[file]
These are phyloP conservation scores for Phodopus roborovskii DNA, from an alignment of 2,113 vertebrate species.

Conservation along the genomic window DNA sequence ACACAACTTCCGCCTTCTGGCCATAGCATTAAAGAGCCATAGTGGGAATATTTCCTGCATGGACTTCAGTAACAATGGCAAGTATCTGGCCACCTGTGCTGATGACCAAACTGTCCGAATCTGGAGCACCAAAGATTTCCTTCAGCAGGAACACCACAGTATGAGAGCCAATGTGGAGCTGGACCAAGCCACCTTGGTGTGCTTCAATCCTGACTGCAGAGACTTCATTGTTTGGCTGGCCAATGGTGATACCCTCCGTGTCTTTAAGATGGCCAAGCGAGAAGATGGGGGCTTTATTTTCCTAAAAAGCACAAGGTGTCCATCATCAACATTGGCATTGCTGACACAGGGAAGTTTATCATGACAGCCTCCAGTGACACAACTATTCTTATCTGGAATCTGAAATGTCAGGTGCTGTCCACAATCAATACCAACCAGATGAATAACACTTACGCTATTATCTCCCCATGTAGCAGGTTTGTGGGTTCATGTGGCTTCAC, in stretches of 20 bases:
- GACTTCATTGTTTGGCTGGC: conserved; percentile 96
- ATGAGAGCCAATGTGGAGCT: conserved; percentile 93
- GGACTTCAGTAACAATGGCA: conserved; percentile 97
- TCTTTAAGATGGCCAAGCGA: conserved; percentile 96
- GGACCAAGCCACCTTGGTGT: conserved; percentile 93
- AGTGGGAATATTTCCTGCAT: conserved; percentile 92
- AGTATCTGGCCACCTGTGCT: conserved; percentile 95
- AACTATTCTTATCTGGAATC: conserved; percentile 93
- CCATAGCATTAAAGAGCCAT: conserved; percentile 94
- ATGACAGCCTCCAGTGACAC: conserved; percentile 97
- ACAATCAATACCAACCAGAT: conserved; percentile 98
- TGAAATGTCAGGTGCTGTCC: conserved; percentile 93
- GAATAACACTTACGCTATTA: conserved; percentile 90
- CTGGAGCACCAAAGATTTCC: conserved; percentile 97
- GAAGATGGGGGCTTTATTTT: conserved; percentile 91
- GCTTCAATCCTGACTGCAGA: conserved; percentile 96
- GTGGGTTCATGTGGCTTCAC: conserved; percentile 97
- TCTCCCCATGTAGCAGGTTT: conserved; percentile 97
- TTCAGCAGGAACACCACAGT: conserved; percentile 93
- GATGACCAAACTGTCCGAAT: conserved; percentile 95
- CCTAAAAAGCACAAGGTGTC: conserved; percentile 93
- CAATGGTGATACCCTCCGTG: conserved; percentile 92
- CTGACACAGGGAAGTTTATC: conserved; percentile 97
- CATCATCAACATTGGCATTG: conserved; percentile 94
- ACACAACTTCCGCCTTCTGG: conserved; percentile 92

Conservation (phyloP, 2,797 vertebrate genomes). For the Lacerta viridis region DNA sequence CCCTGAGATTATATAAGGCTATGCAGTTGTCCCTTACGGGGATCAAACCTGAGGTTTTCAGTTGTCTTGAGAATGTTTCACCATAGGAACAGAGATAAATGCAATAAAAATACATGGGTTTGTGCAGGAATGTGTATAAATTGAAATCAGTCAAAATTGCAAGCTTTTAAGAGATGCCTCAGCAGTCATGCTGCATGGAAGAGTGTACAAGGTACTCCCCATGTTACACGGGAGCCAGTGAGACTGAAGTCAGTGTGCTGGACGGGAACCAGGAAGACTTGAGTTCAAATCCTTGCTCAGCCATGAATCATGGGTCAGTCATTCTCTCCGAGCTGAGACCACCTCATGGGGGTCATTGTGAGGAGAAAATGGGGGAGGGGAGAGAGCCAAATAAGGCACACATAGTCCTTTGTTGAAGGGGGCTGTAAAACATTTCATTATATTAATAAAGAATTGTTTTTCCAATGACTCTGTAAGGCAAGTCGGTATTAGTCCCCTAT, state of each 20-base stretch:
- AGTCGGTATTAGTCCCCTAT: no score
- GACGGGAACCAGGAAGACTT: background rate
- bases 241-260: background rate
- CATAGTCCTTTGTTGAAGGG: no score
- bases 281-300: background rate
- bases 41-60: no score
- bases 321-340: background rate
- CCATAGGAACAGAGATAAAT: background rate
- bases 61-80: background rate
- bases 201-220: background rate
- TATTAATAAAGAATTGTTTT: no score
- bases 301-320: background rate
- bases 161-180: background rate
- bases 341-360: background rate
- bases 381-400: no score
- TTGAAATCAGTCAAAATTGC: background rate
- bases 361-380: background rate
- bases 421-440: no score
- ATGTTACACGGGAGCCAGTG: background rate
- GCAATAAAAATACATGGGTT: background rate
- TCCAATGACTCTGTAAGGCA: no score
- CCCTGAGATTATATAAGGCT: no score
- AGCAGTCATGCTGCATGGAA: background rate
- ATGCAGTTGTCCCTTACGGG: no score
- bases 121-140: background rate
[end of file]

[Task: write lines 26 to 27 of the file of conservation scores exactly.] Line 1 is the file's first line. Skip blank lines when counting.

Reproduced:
- CATCATCAACATTGGCATTG: conserved; percentile 94
- ACACAACTTCCGCCTTCTGG: conserved; percentile 92